Our Damara guide said that more than 1,000 rock shelters preserve paintings in the upper Brandberg. She had been to a number of them but knew of others only from local informants. We followed her deeper into the gorge, scrambled over boulders, and leaped across marshy growth and the fragrant evidence of elephants to view more, though none were as elaborate as the White Lady panel. Our guide led us to a rock shelter with enough room for our group of two dozen. As we took a break from the heat, to our delight she performed songs in her particular dialect of the Khoekhoegowab language, which includes four different click consonants. Her sonorant tones and clicks reverberated inside the chamber with its damp mineral smells, reinforcing the power of the area as a sacred space. She then demonstrated the different click consonants for us.
“When our babies learn to talk, they don’t use clicks until they are about two years old,” she said, “but we can understand their baby talk.”
“What if one of us tried to speak your language without the clicks?” a member of our group asked. “I would not understand you, not even like baby talk. You must use clicks.”
It was sad to leave the colorful Brandberg after our four-night stay, but we looked forward to Wi-Fi at our next destination. We drove many kilometers over washboard roads to Twyfelfontein Lodge. Twyfelfontein (“Doubtful Spring”) is a relatively new name for a very old freshwater spring, known as /Ui-//aes to the Damara people who lived there. Nestled in a cleft of a red rock outcrop, the main lodge fulfilled my fantasy of a thatched-roof African tree house, and the carving station at the dinner buffet was exotic (Figure 5).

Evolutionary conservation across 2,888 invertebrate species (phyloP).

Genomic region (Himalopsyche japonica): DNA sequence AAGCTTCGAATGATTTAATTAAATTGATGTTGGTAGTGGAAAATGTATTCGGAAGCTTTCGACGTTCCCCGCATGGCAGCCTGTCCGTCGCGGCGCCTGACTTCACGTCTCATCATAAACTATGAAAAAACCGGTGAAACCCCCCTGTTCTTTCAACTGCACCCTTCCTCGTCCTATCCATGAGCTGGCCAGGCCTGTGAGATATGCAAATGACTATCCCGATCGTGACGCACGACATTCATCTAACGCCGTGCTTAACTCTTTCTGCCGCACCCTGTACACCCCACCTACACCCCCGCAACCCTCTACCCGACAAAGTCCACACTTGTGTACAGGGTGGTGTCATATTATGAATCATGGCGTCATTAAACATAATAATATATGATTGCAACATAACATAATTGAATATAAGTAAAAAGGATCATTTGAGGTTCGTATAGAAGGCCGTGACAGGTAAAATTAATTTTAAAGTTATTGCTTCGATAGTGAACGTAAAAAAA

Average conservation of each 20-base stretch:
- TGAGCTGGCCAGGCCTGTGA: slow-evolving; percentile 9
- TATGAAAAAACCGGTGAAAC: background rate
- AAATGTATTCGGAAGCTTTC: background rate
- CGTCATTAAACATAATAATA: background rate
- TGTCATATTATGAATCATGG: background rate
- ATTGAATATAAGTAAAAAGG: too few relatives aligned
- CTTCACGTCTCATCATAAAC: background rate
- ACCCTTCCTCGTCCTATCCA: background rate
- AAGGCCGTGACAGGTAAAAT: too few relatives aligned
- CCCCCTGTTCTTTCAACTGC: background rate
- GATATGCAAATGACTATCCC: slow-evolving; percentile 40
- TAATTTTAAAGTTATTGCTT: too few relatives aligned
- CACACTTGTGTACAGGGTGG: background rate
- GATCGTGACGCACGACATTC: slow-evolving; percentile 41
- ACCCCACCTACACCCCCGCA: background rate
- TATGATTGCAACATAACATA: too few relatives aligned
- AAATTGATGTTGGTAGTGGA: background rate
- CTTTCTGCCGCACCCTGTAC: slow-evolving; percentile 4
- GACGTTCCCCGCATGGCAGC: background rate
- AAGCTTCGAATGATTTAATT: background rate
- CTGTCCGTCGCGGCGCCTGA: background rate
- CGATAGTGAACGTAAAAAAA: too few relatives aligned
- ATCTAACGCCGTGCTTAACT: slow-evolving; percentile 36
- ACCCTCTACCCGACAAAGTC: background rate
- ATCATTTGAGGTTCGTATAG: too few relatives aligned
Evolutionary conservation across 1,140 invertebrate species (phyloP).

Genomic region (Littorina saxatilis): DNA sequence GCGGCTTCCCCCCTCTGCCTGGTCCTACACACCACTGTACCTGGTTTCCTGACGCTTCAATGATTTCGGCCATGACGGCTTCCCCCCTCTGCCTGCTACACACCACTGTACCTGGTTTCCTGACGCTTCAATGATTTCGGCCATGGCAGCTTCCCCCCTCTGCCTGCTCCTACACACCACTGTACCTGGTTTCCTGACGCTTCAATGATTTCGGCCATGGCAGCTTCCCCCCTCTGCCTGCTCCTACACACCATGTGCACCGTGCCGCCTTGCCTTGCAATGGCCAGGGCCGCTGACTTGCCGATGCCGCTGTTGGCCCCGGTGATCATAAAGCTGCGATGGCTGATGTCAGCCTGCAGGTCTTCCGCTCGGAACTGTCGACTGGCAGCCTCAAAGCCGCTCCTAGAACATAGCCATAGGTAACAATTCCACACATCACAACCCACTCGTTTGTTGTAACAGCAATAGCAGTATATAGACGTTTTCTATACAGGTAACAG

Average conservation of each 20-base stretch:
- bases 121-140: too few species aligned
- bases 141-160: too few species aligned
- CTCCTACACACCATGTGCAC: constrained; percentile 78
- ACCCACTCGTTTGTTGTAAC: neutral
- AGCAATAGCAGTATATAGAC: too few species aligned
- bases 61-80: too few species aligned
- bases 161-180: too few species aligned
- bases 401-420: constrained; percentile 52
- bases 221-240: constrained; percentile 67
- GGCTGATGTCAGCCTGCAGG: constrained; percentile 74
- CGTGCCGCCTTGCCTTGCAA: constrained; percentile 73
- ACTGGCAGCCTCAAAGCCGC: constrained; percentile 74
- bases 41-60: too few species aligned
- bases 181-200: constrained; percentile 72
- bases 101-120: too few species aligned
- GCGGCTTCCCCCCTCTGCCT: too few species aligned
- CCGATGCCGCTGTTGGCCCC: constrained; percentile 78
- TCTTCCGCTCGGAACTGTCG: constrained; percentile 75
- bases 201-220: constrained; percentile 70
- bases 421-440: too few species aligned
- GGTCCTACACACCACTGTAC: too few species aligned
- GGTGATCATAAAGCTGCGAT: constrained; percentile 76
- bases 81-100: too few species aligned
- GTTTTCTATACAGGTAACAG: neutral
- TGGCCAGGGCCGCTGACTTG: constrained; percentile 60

“Is that chicken you’re carving?”
“No, it’s crocodile; tastes like chicken.” (It tasted more like swordfish to me.)
The next morning we visited Twyfelfontein, a UNESCO World Heritage Site. It was enlightening to compare it to the White Lady of Brandberg site. Although both had a visitor’s center made of natural materials at the entrance, the one at Twyfelfontein was designed to blend in with the landscape, as if sprouted from fertile red sandstone crossbred with iron. At the site, one of the largest collections of rock engravings or petroglyphs in Africa, unobtrusive flights of steps allow visitors to move easily among the artwork, while metal platforms afford a view of some unreachable panels. Hundreds of images are crowded together on huge boulders covering the hillside. Mingled among zoomorphic motifs and famous images such as Lion Man and Dancing Kudu are engravings of human hands, animal footprints, and entire panels of abstracts, cupules, and pictographs surviving in rock- shelters. The rock art at Twyfelfontein was produced during the dry season, when a shortage of water and food forced people to congregate near the spring. Twyfelfontein saw its greatest flowering during the last 5,000 years, a period of increasing aridity, during which hunter-gatherer communities developed and engaged in a wide range of survival strategies.